Words Wal Reid Photos Andi Crown Photography.
“Well it wouldn’t be New York in the Nineties, if it didnt contain elements of homo erotica, bad fashion sense or casual racism”
Maybe It was the not-so-subtle references to the new Cats movie, aligned with the character matchings of the popular mystery board game Cluedo (especially the delicious Miss Scarlett-esque Jennifer Ward-Leland) or the sordid nudie part of the show that had me won over. Whatever the reason, I really enjoyed this show.
The show was adapted into an acclaimed film in 1993 that starred Will Smith (Never seen it) in the role of Paul, a skilful con-artist who mysteriously appears, injured and bleeding, at the apartment door of two Manhattan socialites one night, claiming to be a close college friend of their Ivy League kids. From there things goes awry and the story transpire further into the clutches of despair and deceit – the perfect ingredients for a show.
The shows interesting premise wasn’t by any stretch the only reason for the shows appeal, Colin McColl’s direction lends itself to an overdue tweaking of American playwright John Guare’s candid snapshot of class & race relations in Nineties New York. The local cast deliver their character personas with fervent passion, the theatrical nuances perfectly calibrated to John Parker’s sublime set and Jo Kilgour’s broody lighting, heightening the audiences senses with much gusto & delight.
This astounding story based on real life events depicts the lives of suave, sophisticated and wealthy Manhattan art dealers Flan and Ouisa Kittredge, wonderfully portrayed by Andrew Grainger & Ward-Lealand. The Kittredge’s are all about keeping up appearances but their world of comfort and respectability is turned upside down with the sudden arrival of a charming stranger played by ex Shortie Street actor Tane Williams-Accra, who really steals the limelight with Ward-Lealand on more than one occasion.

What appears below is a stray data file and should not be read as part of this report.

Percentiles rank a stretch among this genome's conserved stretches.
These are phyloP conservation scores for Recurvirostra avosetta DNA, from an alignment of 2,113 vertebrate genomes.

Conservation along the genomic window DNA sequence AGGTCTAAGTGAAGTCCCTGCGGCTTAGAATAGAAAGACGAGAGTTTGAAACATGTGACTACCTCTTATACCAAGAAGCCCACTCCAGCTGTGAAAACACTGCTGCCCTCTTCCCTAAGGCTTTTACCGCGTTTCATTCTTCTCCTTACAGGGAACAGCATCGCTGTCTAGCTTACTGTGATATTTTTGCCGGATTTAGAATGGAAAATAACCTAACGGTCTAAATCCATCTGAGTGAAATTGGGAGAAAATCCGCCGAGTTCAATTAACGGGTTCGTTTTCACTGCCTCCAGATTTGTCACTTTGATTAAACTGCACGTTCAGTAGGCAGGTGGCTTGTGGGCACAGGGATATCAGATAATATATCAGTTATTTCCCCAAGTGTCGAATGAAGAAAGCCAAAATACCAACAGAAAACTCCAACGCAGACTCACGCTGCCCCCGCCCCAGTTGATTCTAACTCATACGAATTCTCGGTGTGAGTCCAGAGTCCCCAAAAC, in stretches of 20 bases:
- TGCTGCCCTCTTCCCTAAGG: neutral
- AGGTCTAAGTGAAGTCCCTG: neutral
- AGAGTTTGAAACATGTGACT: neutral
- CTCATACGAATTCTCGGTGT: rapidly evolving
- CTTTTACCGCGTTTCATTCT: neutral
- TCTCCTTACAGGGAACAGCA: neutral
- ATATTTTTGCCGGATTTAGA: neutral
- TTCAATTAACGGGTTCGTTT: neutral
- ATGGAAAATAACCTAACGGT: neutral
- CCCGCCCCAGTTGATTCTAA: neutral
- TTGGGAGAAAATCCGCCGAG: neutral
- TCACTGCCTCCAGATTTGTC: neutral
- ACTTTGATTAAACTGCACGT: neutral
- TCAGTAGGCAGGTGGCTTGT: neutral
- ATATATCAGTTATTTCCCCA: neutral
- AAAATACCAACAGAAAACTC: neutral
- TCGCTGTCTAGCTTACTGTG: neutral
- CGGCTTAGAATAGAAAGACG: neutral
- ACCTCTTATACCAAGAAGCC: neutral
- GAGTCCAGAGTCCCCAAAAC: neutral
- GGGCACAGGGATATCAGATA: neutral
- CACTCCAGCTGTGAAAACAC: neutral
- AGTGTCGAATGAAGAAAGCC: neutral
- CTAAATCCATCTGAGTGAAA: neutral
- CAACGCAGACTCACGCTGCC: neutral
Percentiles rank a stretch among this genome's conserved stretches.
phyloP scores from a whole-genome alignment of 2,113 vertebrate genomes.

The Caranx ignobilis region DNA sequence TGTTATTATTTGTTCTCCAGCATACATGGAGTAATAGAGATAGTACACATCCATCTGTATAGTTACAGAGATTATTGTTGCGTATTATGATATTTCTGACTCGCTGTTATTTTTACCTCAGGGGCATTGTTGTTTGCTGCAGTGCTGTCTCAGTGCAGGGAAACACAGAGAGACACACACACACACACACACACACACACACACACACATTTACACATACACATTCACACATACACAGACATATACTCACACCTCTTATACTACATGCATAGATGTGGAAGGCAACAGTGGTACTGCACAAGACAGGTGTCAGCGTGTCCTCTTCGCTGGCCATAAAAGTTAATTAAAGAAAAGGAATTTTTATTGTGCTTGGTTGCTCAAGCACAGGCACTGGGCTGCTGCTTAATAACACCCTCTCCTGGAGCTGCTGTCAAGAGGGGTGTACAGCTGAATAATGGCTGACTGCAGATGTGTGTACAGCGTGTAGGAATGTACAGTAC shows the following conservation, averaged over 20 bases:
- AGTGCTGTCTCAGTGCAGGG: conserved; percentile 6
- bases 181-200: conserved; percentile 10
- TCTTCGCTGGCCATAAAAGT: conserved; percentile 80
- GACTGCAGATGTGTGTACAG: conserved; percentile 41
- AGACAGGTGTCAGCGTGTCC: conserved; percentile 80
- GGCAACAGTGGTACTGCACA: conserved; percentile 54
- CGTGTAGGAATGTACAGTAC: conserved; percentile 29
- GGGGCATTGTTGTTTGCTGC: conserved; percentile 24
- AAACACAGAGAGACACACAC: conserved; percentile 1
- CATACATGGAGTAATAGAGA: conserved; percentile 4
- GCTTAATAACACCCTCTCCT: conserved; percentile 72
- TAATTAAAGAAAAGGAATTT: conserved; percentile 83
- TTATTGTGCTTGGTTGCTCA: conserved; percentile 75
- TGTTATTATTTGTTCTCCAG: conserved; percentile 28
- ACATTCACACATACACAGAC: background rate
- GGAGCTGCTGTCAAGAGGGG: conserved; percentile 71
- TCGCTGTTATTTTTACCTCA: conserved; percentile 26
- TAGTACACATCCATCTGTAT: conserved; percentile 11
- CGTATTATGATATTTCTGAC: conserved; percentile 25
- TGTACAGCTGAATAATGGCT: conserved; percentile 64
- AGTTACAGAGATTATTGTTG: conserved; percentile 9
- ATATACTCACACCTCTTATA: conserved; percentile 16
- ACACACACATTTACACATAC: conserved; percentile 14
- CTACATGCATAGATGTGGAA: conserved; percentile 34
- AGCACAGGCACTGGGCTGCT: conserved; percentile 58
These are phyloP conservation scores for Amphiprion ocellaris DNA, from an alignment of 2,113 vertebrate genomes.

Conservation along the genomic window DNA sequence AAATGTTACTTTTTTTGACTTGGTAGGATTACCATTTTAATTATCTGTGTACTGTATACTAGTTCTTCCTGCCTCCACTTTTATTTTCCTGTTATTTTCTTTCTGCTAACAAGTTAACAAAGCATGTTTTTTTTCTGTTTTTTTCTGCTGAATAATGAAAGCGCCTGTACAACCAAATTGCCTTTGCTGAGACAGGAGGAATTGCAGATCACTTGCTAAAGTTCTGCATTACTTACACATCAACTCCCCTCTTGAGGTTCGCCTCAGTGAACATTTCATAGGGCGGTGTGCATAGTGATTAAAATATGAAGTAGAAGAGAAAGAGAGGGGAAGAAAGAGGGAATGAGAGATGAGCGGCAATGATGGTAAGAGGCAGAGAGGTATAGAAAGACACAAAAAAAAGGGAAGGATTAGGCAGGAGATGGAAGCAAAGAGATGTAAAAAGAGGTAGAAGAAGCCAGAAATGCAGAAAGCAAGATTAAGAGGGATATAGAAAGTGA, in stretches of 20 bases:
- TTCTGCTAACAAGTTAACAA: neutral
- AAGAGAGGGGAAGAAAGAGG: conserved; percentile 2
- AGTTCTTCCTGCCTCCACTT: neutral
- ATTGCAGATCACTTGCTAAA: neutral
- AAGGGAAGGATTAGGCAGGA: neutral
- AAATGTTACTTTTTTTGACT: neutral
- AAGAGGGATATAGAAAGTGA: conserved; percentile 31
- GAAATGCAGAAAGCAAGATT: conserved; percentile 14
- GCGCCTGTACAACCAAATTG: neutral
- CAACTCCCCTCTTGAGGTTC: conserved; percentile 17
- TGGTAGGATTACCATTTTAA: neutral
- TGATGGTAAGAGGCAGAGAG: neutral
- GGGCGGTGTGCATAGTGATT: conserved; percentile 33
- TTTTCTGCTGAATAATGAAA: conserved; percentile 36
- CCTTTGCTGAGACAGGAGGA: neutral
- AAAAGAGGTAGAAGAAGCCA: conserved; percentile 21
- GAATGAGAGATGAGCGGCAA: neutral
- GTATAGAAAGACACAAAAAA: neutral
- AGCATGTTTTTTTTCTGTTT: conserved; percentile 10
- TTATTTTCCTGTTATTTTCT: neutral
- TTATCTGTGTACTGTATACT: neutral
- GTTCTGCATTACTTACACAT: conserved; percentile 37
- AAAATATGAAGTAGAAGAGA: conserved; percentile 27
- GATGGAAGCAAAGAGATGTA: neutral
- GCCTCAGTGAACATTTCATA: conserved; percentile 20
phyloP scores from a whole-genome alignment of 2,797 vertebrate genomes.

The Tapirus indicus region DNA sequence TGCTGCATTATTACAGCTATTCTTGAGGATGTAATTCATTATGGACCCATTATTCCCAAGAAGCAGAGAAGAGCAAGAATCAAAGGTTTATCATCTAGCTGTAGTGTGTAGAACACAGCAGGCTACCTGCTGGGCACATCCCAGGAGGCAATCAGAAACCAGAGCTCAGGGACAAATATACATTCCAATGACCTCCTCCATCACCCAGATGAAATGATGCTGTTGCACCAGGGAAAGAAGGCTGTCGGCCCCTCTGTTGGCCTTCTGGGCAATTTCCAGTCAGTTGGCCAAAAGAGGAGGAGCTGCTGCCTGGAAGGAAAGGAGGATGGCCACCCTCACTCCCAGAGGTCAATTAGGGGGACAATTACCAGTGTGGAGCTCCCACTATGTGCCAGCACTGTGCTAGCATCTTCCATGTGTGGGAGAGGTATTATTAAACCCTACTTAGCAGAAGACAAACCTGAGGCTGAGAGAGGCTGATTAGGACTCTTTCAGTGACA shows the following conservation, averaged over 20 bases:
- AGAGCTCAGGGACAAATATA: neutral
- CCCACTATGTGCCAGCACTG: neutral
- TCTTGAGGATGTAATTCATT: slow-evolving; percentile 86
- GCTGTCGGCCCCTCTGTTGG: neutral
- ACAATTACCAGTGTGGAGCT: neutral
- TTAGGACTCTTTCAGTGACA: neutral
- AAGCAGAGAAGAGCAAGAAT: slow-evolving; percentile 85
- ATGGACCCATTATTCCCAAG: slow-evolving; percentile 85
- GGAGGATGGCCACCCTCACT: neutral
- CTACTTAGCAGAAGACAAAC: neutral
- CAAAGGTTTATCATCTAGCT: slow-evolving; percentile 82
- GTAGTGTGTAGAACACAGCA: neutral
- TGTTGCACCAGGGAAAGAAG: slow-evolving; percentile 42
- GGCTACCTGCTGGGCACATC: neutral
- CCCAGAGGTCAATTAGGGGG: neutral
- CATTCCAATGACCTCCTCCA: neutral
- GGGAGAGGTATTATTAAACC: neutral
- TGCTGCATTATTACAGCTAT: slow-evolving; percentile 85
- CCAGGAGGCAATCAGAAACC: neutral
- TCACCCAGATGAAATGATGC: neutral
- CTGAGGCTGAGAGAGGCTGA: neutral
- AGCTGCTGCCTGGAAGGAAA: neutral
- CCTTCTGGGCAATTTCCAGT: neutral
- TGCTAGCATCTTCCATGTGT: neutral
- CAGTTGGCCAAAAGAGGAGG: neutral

Their conversations buoyant, free flowing, faultless and the aesthetics of word play is entertaining to behold – it’s a very complex symbiotic relationship but one that is rewarding to the show’s close. I also loved Mark Wright & Lisa Chappell as the Kittredge’s zany friends, and also the Kittredge’s kids including local comedian Brynley Stent adding some nice comic relief.
Well it wouldn’t be New York in the Nineties, if it didnt contain elements of homo erotica, bad fashion sense or casual racism thrown in for good measure. Six Degrees of Separation boasts a solid cast that will rival any production this year, yes, even the dreaded upcoming Cats movie, which when it does come out, will see the shows script hauled in for slight tweaking. Until then savour on one of the best shows in town that will have you checking family members for any personality anomalies & wondering what a “starfucker” is.
Six Degrees of Separation on from August 14th until August 30th ticket info go to www.atc.co.nz/auckland-theatre-company/2018-19/six-degrees-of-separation/